Increasingly, U.S. banking institutions are reluctant to acknowledge – much less discuss – the ongoing distributed-denial-of-service attacks against their online services. Perhaps that’s because they’re concerned that consumers will panic or that revealing too much about the attacks could give hacktivists information they could use to enhance their DDoS abilities. But in recent regulatory statements, the nation’s largest banks are candid about DDoS attacks and their impact.
In their annual 10-K earnings reports, filed with the Securities and Exchange Commission, seven of the nation’s top 10 financial services institutions provide new details about the DDoS attacks they suffered in 2012.
In its report, Citigroup even acknowledges that DDoS attacks have led to unspecified losses.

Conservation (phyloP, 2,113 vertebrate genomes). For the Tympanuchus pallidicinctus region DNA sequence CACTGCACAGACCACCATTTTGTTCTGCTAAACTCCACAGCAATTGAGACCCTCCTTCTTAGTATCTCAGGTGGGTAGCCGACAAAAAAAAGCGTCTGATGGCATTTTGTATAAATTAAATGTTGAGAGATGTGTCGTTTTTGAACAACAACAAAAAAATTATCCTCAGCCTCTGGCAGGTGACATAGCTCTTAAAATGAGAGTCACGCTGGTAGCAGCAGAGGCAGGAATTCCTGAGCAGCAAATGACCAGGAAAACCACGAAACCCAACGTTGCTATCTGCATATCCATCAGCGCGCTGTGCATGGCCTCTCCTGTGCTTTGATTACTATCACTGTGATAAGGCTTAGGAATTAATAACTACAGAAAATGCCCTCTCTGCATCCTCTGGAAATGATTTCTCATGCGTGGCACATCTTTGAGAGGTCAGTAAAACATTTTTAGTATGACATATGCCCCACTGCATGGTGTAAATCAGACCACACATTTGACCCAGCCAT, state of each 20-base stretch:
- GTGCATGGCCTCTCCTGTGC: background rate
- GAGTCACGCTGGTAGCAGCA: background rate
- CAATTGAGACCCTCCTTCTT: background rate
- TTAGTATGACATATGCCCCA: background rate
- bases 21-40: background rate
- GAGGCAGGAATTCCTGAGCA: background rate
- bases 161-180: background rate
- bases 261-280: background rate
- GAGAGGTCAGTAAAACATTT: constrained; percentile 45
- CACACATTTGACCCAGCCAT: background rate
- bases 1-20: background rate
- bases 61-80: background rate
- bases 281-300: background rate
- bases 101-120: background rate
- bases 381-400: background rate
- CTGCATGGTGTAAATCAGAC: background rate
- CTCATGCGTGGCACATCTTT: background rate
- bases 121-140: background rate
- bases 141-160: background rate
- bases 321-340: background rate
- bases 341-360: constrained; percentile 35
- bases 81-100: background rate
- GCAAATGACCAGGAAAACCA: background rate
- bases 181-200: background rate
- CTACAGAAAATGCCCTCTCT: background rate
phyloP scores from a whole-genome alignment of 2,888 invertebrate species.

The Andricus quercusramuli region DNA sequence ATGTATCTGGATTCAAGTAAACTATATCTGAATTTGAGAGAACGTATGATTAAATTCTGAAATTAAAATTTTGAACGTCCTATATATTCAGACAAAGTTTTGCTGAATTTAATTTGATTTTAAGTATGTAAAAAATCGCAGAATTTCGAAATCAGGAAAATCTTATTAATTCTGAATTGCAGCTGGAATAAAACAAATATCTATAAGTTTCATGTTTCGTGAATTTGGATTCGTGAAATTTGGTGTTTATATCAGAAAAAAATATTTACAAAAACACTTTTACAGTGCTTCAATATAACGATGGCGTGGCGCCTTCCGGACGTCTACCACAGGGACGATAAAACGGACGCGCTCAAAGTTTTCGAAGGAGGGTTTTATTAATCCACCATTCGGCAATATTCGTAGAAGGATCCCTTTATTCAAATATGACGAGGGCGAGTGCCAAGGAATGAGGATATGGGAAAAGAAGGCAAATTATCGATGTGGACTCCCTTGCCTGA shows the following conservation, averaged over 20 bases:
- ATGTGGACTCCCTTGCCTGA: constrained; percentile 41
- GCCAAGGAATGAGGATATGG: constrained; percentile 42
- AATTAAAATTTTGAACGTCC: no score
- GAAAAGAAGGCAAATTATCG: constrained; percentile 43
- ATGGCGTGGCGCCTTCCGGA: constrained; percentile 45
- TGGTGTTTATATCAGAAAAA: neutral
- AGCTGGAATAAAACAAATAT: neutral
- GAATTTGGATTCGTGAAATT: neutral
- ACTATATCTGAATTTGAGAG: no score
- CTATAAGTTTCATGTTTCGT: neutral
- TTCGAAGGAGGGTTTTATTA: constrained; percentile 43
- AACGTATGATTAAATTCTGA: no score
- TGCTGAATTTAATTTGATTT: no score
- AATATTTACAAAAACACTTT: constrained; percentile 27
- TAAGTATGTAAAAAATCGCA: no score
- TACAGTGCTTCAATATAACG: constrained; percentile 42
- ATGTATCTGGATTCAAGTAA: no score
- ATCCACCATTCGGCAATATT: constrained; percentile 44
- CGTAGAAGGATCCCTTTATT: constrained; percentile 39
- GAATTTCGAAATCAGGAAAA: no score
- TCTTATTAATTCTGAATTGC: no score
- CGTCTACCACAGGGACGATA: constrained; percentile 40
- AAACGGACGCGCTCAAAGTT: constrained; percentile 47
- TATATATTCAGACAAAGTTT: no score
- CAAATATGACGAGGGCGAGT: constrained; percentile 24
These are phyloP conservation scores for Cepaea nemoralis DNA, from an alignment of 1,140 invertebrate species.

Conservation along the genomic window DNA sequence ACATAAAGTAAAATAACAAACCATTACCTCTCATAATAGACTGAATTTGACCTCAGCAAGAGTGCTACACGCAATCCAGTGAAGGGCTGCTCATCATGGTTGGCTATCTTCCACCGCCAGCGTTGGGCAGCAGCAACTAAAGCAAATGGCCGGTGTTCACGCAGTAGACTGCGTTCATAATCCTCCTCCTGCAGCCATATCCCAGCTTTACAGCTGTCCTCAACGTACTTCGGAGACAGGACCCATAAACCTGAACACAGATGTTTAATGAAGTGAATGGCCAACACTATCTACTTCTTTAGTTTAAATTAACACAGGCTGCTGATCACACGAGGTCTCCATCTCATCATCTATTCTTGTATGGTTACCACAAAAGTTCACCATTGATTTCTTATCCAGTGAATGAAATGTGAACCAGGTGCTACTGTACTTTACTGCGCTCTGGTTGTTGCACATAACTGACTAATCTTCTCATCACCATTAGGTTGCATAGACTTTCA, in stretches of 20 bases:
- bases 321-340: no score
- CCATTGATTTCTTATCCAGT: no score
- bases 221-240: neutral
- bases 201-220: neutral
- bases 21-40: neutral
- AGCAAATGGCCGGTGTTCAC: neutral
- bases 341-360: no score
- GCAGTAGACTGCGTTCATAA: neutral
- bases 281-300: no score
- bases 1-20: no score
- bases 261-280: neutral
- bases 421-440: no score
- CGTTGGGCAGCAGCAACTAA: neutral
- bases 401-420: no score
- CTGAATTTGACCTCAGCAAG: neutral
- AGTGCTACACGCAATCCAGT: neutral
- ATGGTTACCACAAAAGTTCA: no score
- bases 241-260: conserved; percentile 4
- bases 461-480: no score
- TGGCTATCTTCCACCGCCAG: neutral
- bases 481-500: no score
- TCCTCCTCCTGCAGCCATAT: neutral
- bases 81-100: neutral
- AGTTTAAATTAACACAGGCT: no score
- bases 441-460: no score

Citigroup, which filed its 10-K report March 1, notes: “In 2012, Citi and other U.S. financial institutions experienced distributed-denial-of-service attacks which were intended to disrupt consumer online banking services. While Citi’s monitoring and protection services were able to detect and respond to these incidents before they became significant, they still resulted in certain limited losses in some instances as well as increases in expenditures to monitor against the threat of similar future cyber-incidents.”
The bank also points out that these attacks are being waged by powerful adversaries. “Citi’s computer systems, software and networks are subject to ongoing cyber-incidents, such as unauthorized access; loss or destruction of data (including confidential client information); account takeovers; unavailability of service; computer viruses or other malicious code; cyber-attacks; and other events,” Citi states. “Additional challenges are posed by external extremist parties, including foreign state actors, in some circumstances as a means to promote political ends.”
When contacted by BankInfoSecurity, Citi and other institutions did not comment further about DDoS attacks or the information in the 10-K reports.